Turbo Trainer Intervals – When will it end?

I didn’t think I’d be able to do that!

Yesterday, despite still having a bit of a cold, I did my 3:2 minute intervals workout on the turbo trainer. Last time I did this workout on Feb 1st I did the hard efforts at 280 Watts and wrote:

My legs were feeling it come the end, but it does seem as though I’m improving. Just in time for some races throughout the summer. It does mean I will have to increase the wattage to 290 Watts next time, which I sure will start to hurt!

So, true to my word, I increased the wattage to 290 Watts yesterday and thought I would struggle. Once again though I completed all seven repetitions and it wasn’t too bad. you know what that means… 300 Watts next time.

My heart rate did peak a little higher than last time (158 bpm rather than 155 bpm), but that is nowhere near my maximum, so hopefully I’ll at least get close to completing it at 300 Watts. Maybe I am improving for real.

Turbo Trainer Workout

3 Responses

  1. Alan says:

    I’m not the only one increasing the wattage.. Just had this from a follower on Twitter:

    @justalcole Keep it up. I’m at a similar point. Just completed my power intervals @ 310w on Wednesday. That means 320w next week.

  2. Mike says:

    Hope my question is not too rudimentary–but why the watt measurement for training? Also, does this watt rating transfer to other devices (is a 280 on your turbo-trainer that same as lets say for example and sake of comparison–a Concept II rower? Finally, cna you steer me to some sources of information that’s reputable on watt’s and heart-rate training? Very much appreciate any help you can provide. Thanks!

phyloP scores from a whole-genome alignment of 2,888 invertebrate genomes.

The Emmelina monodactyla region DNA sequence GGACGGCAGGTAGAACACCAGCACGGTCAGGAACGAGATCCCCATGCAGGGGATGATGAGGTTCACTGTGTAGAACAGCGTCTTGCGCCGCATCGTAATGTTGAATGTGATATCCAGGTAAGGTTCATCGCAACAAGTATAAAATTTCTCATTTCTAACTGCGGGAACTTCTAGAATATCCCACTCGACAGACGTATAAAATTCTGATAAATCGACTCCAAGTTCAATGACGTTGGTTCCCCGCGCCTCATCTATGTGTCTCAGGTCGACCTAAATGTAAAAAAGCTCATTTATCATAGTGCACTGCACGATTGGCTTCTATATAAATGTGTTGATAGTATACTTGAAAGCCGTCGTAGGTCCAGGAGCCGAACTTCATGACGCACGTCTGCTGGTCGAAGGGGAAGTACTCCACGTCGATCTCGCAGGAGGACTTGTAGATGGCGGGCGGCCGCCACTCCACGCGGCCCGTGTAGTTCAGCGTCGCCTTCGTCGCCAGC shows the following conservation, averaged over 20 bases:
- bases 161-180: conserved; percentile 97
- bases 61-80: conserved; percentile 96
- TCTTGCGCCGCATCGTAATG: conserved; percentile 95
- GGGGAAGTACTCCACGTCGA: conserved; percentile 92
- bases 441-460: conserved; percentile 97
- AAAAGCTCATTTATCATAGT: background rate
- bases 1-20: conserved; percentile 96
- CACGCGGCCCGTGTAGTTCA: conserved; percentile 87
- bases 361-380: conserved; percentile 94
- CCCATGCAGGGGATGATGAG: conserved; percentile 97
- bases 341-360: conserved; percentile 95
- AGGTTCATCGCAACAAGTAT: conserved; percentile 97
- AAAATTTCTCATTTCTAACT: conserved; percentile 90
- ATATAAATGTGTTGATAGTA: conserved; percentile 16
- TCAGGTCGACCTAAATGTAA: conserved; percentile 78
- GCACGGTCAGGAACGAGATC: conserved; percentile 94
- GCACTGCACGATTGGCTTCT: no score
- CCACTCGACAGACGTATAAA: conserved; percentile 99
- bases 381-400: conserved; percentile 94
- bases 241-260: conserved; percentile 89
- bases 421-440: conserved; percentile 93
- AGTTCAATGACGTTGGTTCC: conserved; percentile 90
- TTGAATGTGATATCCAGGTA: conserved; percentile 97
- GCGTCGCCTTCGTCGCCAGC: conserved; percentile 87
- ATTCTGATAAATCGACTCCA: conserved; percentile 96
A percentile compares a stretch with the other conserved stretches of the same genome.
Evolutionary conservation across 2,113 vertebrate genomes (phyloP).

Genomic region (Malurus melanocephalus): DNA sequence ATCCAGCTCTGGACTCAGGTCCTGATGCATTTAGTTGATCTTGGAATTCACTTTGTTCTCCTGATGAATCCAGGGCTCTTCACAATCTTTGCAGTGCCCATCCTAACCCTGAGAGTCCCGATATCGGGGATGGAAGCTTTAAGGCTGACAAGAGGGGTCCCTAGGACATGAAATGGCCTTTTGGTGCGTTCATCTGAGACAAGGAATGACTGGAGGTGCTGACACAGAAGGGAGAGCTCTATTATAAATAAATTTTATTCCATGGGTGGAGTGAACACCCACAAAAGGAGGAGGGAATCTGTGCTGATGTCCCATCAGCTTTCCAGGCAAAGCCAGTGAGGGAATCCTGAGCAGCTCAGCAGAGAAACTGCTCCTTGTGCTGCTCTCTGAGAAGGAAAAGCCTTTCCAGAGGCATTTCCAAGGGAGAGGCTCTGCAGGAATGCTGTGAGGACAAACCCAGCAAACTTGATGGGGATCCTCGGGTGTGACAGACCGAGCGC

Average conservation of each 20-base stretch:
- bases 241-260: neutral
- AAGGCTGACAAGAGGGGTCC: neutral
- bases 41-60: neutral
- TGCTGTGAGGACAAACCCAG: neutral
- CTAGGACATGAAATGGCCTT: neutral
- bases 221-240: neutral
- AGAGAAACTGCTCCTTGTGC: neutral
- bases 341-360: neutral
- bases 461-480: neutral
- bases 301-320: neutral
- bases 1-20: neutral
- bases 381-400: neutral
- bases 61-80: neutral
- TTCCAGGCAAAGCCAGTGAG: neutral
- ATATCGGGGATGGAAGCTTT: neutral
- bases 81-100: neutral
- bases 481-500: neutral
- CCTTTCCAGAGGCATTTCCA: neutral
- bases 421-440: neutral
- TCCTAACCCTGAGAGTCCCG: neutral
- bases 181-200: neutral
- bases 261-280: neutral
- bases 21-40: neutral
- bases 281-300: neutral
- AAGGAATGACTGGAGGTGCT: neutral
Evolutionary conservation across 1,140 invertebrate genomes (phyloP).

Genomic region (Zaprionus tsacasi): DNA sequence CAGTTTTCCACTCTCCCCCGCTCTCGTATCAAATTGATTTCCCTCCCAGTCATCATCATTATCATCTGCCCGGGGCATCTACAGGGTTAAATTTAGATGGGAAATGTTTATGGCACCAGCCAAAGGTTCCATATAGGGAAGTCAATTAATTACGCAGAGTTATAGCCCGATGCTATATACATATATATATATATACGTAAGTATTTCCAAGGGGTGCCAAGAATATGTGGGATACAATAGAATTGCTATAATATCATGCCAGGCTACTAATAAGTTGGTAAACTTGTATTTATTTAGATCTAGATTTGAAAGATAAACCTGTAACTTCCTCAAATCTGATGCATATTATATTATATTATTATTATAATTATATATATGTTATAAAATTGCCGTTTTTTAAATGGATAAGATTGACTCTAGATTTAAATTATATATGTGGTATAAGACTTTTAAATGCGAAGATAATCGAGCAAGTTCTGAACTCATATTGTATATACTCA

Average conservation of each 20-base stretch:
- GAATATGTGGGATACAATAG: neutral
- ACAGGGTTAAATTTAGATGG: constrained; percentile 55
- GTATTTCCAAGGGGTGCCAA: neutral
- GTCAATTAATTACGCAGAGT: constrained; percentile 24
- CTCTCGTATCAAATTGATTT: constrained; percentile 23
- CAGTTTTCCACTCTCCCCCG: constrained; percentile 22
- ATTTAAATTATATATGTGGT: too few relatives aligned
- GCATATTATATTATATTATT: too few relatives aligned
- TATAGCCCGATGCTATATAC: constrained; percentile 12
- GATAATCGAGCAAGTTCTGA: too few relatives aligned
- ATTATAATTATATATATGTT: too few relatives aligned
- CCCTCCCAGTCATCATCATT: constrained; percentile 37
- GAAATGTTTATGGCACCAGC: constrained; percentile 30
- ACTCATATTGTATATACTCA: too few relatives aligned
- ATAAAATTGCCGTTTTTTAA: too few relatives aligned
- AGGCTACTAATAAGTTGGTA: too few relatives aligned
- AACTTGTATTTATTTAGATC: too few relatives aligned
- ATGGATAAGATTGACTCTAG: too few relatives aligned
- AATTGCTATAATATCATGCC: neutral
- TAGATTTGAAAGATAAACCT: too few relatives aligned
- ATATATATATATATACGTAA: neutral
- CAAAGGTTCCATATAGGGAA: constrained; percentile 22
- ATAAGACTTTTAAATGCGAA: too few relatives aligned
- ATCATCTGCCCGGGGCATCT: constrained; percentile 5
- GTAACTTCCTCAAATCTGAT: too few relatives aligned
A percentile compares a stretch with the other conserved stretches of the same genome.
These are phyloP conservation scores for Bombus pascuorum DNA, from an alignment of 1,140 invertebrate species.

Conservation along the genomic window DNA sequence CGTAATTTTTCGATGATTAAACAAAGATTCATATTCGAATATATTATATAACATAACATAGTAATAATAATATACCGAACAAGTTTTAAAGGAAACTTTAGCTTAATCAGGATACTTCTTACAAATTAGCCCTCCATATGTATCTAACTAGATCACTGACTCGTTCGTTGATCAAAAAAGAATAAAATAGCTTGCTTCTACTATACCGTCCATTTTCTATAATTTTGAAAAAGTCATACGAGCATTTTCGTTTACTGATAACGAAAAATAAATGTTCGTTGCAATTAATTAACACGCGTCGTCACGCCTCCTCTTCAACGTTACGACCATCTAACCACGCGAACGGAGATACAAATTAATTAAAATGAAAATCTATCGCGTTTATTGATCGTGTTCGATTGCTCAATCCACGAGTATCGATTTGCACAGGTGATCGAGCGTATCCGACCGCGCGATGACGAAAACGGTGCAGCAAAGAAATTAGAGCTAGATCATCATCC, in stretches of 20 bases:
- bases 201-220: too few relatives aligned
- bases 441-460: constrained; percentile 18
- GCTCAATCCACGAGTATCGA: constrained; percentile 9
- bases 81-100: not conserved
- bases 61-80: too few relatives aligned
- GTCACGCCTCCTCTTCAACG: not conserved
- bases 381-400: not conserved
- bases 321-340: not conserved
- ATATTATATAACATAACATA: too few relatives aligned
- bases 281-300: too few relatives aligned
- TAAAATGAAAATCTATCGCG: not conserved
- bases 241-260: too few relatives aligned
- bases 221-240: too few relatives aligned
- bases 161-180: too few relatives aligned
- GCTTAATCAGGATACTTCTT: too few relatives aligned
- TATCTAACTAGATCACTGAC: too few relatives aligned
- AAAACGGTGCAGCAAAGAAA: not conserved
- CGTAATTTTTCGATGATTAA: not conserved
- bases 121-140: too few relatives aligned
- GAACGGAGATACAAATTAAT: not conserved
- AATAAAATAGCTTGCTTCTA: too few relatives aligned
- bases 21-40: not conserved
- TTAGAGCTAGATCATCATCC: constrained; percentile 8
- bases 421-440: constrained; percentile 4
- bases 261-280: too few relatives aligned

• Alan says:

      Hi Mike,
      Watts is a good unit to use when training as it is a constant that is relatively easy to measure and doesn’t change. Heart rate is of course just as useful but that will vary from session to session based on a number of things and will vary during a single session based on your temperture. This is especially true during an indoor workout on a turbo trainer.

      With watts you should be able to compare actual power output (performance) from day to day or during a session rather than your personal effort. It also gives you a good comparison with other people on similar equipment too. Heart rate by comparison is a good judge of your effort during a training session rather than your actual performance. Recording both if possible is the best thing to do as then you can see improvements (hopefully) over time. You’ll be producing more power output at lower bpm, more performance for less effort, which is what we all want!

      Unfortunately although in theory power output measurements from one machine should compare with power outputs from another machine and they are fairly accurate from comparisons I have seen, at these sorts of price points they are never going to be scientifically accurate and would need to be accurately calibrated in order to give meaningful comparative measurements from one piece of equipment to another. Comparing power outputs between a turbo trainer and rowing machine isn’t likely to be of much use either as the two sports won’t compare when it comes to the amount of power you generate for a given effort.

      I’ll have to look up some references for you when I’ve got some time.


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Alan Cole

Alan is a Freelance Website Designer, Sports & Exercise Science Lab Technician and full time Dad & husband with far too many hobbies: Triathlete, Swimming, Cycling, Running, MTBing, Surfing, Windsurfing, SUPing, Gardening, Photography.... The list goes on.

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